Dear I hear that beer flows through the faucets all night long
There's treasure for the taking, for any hard working man
Who will make his home in the American Land

I docked at Ellis Island in a city of light and spires
Wondered to the valley of red-hot steel and fire
We made the steel that built the cities with our sweat and two hands
And we made our home in the American Land

There's diamonds in the sidewalk, there's gutters lined in song
Dear I hear that beer flows through the faucets all night long
There's treasure for the taking, for any hard working man
Who will make his home in the American Land

The McNicholas, the Posalskis, the Smiths, Zerillis, too
The Blacks, the Irish, Italians, the Germans and the Jews
Come across the water a thousand miles from home
With nothing in their bellies but the fire down below

They died building the railroads worked to bones and skin
They died in the fields and factories names scattered in the wind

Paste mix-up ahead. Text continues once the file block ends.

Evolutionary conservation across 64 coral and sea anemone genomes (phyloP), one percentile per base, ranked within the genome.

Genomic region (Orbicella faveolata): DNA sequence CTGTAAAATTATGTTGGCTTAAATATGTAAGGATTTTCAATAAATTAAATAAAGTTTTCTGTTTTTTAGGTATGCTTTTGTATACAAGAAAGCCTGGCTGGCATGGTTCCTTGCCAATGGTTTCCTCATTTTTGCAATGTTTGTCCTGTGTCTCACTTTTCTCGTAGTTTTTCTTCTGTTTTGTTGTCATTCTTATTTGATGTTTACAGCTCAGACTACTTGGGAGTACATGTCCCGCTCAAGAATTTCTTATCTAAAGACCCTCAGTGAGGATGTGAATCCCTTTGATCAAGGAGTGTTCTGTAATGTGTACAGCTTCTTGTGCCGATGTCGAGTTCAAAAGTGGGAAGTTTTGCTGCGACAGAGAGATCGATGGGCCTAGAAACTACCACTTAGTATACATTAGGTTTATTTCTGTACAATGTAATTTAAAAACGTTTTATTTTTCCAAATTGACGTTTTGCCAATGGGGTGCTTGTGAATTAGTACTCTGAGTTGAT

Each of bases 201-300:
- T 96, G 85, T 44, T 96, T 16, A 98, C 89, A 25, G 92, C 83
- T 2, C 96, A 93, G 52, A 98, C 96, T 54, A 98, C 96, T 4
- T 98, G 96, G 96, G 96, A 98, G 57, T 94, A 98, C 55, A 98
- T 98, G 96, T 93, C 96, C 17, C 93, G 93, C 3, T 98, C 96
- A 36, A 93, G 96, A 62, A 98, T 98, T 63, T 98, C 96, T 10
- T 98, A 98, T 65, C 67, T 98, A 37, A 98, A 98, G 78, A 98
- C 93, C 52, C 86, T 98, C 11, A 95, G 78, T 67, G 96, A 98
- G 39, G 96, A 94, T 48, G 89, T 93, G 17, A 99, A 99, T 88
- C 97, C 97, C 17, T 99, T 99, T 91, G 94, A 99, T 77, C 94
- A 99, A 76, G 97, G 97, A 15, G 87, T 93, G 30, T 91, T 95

They died to get here a hundred years ago they're still dying now
The hands that built the country we’re always trying to keep down

There's diamonds in the sidewalk, there's gutters lined in song
Dear I hear that beer flows through the faucets all night long
There's treasure for the taking, for any hard working man
Who will make his home in the American Land
Who will make his home in the American Land
Who will make his home in the American Land

Credit: Screen capture via / Bruce Springsteen.
January 20th, 2022
An amateur metal detectorist is bracing for a half-million-dollar windfall after digging up an ultra-rare, 765-year old "Henry III gold penny" on a farm in Devon, England.